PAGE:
With many options for inexpensive small space gardening out there, attempts to grow food in an urban environment can be successful . With the possibility of famine looming due to the pandemic, fuel pipeline and meat processing plant hacks and drought, now is the time to seriously consider becoming a producer.
A big problem in urban agriculture is space, specifically horizontal space
House lots in the city tend to be small, and apartments & condos smaller still. Even houses in the suburbs don’t typically have forty acres of land to grow on or even a ten-acre hobby farm-type space.
My lot, for example, is 59 ft2, and my house sits on that. I estimate my yard space to be 1/4 of my lot size, not including setbacks. Since one person needs 4000 feet of garden space to grow enough vegetables for one year, there isn’t enough space on the average urban lot for traditional row gardening.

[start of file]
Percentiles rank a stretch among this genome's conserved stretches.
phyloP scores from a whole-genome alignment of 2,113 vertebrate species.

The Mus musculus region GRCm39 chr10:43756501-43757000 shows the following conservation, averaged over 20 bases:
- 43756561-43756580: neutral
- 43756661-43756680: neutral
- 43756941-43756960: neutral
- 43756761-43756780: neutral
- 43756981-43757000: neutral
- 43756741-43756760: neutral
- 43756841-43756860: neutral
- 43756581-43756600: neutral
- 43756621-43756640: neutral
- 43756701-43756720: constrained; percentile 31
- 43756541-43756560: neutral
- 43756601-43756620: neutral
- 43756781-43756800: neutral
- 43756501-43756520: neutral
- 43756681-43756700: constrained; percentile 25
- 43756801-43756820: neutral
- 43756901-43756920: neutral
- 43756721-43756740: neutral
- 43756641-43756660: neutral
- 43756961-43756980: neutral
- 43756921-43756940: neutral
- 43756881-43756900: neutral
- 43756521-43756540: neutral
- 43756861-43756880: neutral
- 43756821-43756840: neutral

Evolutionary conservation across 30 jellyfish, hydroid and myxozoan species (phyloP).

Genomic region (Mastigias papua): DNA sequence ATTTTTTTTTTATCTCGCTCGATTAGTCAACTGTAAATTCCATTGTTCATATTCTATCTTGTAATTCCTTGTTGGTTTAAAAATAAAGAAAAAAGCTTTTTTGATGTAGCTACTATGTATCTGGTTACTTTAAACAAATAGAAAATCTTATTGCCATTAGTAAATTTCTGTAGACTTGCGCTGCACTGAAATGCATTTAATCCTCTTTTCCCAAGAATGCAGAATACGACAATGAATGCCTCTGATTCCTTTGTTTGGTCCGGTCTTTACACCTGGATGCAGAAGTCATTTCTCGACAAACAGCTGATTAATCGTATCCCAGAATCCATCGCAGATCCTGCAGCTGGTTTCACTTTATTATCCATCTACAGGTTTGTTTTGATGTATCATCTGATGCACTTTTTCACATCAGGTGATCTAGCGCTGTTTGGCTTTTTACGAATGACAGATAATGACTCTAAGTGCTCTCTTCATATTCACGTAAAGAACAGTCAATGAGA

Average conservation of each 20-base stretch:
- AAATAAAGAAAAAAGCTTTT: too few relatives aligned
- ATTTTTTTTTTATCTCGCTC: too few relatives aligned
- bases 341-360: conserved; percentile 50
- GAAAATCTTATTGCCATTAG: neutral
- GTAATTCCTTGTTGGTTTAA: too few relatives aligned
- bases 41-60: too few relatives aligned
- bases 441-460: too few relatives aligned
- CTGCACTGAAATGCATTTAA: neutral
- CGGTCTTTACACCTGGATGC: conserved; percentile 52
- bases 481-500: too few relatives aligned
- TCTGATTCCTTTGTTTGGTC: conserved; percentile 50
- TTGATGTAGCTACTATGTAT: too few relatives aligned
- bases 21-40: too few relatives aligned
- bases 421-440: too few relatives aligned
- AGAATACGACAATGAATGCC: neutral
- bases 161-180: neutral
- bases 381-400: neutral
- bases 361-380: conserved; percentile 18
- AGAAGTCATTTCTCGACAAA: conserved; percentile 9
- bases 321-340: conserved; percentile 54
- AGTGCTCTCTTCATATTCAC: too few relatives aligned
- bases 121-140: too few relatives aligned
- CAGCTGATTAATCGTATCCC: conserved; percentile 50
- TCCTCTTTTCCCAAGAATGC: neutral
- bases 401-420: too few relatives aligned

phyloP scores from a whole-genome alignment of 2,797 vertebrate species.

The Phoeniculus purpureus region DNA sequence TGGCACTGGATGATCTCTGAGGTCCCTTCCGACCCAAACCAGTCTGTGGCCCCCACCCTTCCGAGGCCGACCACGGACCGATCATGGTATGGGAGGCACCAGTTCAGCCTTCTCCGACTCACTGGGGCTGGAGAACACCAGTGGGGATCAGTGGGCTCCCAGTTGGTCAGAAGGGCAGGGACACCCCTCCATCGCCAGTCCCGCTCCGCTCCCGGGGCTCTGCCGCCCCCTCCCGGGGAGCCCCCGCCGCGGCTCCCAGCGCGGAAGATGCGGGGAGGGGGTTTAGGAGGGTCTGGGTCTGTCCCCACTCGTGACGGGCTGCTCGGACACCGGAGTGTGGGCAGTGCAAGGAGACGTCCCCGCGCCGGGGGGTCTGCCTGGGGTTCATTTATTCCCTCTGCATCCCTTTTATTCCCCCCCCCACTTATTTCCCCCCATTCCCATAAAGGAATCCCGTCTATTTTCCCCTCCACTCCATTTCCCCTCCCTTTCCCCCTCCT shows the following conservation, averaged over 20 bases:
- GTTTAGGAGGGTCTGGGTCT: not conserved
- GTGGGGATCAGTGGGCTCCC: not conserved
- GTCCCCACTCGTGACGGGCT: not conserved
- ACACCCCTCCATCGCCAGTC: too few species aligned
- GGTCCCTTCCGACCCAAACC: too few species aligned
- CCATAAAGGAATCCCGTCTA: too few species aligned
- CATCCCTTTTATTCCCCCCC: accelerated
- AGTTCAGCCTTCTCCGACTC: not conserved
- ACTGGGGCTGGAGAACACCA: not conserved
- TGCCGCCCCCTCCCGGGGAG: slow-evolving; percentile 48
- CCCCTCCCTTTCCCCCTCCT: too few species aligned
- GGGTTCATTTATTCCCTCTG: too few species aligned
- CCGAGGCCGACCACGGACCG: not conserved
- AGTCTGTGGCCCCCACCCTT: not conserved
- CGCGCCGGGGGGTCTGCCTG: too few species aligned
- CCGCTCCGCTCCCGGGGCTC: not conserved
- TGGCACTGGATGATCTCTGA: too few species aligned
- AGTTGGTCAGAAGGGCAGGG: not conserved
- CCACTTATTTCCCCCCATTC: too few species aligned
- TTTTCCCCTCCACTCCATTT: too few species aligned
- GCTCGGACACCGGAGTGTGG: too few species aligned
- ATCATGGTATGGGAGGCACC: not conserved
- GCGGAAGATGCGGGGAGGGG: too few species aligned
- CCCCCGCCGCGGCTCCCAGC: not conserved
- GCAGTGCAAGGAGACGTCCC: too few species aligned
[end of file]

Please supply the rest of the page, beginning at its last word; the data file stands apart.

So what is the solution?
Grow vertical! Since we don’t have the space to grow Out, grow Up
Adding trellises to your garden is an excellent option for small space gardening. And, it will increase your growing space exponentially!
Moreover, just about everything benefits from support; tomatoes, peppers, and everything that vines. Cucurbits such as cucumbers, melons, and pumpkins can vine to 6 feet or more. Tomatoes and beans will grow as tall as the space they have, especially pole beans.
By trellising, you give your plants the vertical space to grow and produce. Benefits of trellising include:
- Increased airflow, which cuts down on disease
- Keeps fruits off of the ground
- Easier to pick produce
- Easier to prune and harvest
- More plants will fit into the smaller space
- Increased exposure to sunlight
There are many kinds of trellises, made from a wide variety of materials. Forms vary from a simple string to teepees to A-frames and cattle panel. And all can be adapted to tight urban spaces.
Whether you use hemp twine, jute, or something else, string is cheap and easy to use for small space gardening. I run some string over my rain gutters and into my containers, and my plants love them. String might be a good option for apartment and condo dwellers who have a lanai or small porch. Always keep the weight of the vines plus the vegetables in mind, because too heavy can bring down a rain gutter. I use string for smaller things, such as beans and peas.